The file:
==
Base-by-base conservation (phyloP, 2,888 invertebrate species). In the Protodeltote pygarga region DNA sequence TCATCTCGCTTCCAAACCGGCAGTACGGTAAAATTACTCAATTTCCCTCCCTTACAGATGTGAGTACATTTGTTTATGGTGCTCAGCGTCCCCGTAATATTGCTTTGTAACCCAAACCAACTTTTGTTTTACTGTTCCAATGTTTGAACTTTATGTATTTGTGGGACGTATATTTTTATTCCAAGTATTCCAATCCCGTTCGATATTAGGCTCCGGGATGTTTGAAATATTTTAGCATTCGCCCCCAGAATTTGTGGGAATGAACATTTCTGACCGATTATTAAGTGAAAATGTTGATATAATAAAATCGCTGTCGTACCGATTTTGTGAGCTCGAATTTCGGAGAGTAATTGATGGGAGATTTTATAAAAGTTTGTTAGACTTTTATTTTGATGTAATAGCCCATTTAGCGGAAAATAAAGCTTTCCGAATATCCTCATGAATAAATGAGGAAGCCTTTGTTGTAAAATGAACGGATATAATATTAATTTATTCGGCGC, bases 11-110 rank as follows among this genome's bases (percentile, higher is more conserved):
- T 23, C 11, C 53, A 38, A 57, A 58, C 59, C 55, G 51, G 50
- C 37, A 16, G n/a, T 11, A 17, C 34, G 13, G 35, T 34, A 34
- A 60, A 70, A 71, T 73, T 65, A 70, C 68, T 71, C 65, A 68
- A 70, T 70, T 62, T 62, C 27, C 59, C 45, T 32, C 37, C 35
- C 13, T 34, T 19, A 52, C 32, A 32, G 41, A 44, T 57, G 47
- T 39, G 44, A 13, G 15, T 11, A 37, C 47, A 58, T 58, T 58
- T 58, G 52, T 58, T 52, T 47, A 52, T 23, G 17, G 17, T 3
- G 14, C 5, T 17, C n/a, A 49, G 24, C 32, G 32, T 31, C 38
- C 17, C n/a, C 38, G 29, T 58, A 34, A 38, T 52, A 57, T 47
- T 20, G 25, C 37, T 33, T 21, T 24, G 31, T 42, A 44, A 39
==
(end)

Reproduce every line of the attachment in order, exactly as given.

Base-by-base conservation (phyloP, 2,888 invertebrate species). In the Protodeltote pygarga region DNA sequence TCATCTCGCTTCCAAACCGGCAGTACGGTAAAATTACTCAATTTCCCTCCCTTACAGATGTGAGTACATTTGTTTATGGTGCTCAGCGTCCCCGTAATATTGCTTTGTAACCCAAACCAACTTTTGTTTTACTGTTCCAATGTTTGAACTTTATGTATTTGTGGGACGTATATTTTTATTCCAAGTATTCCAATCCCGTTCGATATTAGGCTCCGGGATGTTTGAAATATTTTAGCATTCGCCCCCAGAATTTGTGGGAATGAACATTTCTGACCGATTATTAAGTGAAAATGTTGATATAATAAAATCGCTGTCGTACCGATTTTGTGAGCTCGAATTTCGGAGAGTAATTGATGGGAGATTTTATAAAAGTTTGTTAGACTTTTATTTTGATGTAATAGCCCATTTAGCGGAAAATAAAGCTTTCCGAATATCCTCATGAATAAATGAGGAAGCCTTTGTTGTAAAATGAACGGATATAATATTAATTTATTCGGCGC, bases 11-110 rank as follows among this genome's bases (percentile, higher is more conserved):
- T 23, C 11, C 53, A 38, A 57, A 58, C 59, C 55, G 51, G 50
- C 37, A 16, G n/a, T 11, A 17, C 34, G 13, G 35, T 34, A 34
- A 60, A 70, A 71, T 73, T 65, A 70, C 68, T 71, C 65, A 68
- A 70, T 70, T 62, T 62, C 27, C 59, C 45, T 32, C 37, C 35
- C 13, T 34, T 19, A 52, C 32, A 32, G 41, A 44, T 57, G 47
- T 39, G 44, A 13, G 15, T 11, A 37, C 47, A 58, T 58, T 58
- T 58, G 52, T 58, T 52, T 47, A 52, T 23, G 17, G 17, T 3
- G 14, C 5, T 17, C n/a, A 49, G 24, C 32, G 32, T 31, C 38
- C 17, C n/a, C 38, G 29, T 58, A 34, A 38, T 52, A 57, T 47
- T 20, G 25, C 37, T 33, T 21, T 24, G 31, T 42, A 44, A 39